But court tells Pacquiao to deposit P3.2B cash bond
MANILA, Philippines (UPDATED) – Rep. Manny Pacquiao apparently won the first round against the Bureau of Internal Revenue (BIR) after the Court of Tax Appeals (CTA) ordered the bureau to stop garnishing the boxer's properties.
Pacquiao and the BIR are currently locked in a legal battle on a P3.289-billion tax case.
The CTA's First Division favored Pacquiao's motion to lift the warrants of distraint and levy and garnishment issued by the BIR against him, according to a report by Christina Mendez in The Philippine Star on Wednesday.
“Accordingly, respondent is hereby ordered to cease and desist from enforcing the subject Final Decision of Disputed Assessment (FDDA) and from collecting the subject deficiency tax assessments issued against petitioners for taxable years 2008 and 2009,” said the CTA’s resolution issued on Tuesday.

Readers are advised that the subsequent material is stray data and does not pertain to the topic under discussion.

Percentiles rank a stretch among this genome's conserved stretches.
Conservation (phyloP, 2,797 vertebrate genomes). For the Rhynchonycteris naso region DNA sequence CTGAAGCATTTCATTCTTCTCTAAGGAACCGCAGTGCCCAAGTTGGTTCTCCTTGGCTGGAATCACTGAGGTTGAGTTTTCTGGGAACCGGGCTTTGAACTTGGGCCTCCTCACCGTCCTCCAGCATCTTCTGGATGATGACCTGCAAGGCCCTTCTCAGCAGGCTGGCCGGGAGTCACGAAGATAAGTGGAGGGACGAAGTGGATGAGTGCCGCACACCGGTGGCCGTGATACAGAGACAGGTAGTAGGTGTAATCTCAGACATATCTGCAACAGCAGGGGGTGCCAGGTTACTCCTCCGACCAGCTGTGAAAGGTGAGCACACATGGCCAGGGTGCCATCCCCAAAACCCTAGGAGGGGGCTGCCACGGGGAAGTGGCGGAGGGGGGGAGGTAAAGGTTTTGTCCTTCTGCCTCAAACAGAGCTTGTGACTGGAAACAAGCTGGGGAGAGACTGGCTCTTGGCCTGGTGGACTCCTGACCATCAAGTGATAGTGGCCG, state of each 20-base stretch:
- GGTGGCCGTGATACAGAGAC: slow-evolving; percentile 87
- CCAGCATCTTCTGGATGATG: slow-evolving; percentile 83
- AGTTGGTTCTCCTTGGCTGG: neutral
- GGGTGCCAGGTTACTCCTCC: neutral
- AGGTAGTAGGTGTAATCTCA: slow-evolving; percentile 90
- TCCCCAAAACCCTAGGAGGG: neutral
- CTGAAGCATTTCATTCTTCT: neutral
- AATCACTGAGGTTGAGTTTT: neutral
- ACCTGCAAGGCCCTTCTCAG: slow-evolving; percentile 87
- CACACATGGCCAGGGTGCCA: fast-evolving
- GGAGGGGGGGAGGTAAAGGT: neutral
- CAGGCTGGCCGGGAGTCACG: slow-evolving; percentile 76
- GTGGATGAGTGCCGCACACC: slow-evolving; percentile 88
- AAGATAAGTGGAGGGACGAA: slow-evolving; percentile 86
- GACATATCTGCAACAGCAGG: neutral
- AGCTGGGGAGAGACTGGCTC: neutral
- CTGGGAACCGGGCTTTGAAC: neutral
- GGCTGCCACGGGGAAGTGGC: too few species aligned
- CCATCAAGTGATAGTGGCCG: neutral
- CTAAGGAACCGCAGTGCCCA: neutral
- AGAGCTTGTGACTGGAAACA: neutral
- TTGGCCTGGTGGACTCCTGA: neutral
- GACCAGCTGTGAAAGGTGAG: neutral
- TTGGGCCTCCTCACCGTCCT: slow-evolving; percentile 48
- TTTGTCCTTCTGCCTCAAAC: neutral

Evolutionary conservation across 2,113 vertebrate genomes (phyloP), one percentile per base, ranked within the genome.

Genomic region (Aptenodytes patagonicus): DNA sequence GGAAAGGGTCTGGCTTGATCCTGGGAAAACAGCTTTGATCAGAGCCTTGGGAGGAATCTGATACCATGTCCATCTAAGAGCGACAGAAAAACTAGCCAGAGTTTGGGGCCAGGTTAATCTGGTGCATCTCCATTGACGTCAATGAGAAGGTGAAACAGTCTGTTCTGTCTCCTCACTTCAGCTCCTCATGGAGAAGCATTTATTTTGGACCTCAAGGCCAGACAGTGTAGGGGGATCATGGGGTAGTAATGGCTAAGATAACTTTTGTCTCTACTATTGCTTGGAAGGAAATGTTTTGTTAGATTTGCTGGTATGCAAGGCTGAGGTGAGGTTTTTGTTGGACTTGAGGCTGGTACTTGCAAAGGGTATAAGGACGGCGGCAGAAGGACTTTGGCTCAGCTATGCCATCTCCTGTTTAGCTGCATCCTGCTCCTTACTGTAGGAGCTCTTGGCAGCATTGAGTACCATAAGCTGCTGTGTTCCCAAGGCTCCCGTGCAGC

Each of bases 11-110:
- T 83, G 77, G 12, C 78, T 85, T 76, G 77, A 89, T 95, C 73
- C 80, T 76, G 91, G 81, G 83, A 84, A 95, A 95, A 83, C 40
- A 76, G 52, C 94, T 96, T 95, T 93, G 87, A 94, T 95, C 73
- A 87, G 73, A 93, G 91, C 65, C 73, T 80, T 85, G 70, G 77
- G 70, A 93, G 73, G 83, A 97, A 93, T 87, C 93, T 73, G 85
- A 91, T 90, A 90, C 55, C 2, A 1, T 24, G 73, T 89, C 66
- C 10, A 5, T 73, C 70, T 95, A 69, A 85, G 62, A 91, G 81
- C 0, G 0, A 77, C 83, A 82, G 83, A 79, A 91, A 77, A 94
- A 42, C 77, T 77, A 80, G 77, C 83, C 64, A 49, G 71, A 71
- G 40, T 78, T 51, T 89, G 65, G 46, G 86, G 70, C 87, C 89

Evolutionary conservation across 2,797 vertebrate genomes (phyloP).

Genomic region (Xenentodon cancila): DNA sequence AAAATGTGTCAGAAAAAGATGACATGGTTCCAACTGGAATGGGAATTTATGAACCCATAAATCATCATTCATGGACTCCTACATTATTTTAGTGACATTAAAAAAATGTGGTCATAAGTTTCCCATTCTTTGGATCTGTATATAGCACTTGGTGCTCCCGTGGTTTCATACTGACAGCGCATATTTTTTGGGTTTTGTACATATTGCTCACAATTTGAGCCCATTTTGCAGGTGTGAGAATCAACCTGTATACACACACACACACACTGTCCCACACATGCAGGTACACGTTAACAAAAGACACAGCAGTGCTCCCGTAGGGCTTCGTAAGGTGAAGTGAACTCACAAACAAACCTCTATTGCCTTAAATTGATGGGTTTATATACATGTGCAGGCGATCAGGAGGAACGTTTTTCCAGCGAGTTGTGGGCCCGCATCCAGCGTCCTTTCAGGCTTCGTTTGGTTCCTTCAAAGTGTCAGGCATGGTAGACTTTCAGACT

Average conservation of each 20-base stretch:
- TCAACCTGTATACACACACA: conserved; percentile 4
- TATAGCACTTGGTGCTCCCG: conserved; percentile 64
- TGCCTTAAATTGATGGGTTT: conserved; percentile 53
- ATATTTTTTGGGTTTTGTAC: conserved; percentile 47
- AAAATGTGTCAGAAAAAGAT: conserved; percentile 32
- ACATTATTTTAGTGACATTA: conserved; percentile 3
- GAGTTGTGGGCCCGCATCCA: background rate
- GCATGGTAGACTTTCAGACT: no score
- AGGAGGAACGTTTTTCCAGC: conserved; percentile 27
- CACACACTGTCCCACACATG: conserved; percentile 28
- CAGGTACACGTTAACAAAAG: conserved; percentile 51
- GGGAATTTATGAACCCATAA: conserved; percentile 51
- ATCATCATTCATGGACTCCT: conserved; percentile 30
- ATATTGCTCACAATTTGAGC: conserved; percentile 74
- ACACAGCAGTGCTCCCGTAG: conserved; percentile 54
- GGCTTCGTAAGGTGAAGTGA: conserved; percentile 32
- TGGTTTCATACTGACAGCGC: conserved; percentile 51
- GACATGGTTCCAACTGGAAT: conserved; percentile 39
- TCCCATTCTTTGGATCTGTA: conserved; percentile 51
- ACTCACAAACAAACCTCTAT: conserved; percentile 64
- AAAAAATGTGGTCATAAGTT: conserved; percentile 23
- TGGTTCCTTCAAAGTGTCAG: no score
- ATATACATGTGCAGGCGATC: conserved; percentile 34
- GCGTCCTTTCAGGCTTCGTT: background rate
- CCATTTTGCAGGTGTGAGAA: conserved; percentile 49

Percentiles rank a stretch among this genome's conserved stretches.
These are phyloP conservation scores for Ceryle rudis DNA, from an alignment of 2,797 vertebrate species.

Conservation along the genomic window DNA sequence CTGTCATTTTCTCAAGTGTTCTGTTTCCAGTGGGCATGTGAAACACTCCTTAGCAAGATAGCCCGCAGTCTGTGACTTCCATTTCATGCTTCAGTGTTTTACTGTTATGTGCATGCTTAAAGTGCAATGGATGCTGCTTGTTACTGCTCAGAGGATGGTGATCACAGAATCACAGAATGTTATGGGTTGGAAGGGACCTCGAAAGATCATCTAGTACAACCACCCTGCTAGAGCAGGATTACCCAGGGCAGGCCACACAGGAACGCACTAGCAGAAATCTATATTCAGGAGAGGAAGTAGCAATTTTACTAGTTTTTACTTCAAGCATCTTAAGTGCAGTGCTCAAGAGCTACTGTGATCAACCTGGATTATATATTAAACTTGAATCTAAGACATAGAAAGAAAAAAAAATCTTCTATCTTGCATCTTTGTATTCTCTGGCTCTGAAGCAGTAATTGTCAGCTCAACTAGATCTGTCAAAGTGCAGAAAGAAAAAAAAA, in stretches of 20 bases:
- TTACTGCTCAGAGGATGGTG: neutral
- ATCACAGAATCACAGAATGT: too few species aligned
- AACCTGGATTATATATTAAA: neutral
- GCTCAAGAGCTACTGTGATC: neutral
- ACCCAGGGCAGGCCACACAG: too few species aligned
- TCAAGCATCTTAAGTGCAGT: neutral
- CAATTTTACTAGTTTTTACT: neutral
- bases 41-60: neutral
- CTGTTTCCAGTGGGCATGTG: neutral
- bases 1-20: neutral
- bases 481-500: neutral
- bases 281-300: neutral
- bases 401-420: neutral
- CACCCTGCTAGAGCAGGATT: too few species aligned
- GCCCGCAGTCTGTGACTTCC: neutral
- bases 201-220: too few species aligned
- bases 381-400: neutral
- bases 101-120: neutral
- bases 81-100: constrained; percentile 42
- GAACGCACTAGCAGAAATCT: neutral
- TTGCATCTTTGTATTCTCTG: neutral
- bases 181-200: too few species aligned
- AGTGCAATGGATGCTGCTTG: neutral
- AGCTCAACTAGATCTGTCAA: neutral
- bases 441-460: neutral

The tax court, however, ordered Pacquiao to either deposit a cash bond equal to the amount that the BIR wants to collect or to file a surety bond with the court.
“The suspension of collection shall be subject to petitioner’s depositing of a cash bond in the amount of P 3,298,514,894.35 or posting of a GSIS bond or a bond from other reputable surety company duly accredited by the Supreme Court, in the amount equivalent to one and one half (1 ½) of the amount being collected or P 4,947,772,341.53,” the resolution said.
Pacquiao was ordered to post the bond within 10 days from receipt of the resolution.
BIR Commissioner Kim Henares, who is currently out of the country, said Pacquiao isn't out of the woods.
"To stay the garnishment, he has to post a cash bond or a surety bond. I do not see it as stopping the garnishment, as it will only stop if he is able to post the cash bond which is more than P3 billion or a surety bond of more than P4 billion," she told ABS-CBN News.
The BIR earlier issued warrants of distraint and levy and garnishment on some of Pacquiao's assets after the boxer reportedly failed to report his income taxes from his fights in 2008 and 2009.
Pacquiao filed an appeal before the CTA, questioning the agency’s action versus his alleged tax liability.
"Our assessment for 2008 and 2009 has a deficiency for income tax and deficiency of VAT. The total, as of Dec. 31, 2012 was P2.2 billion,” Henares said earlier.
Pacquiao has paid P32 million for surcharge and value-added tax.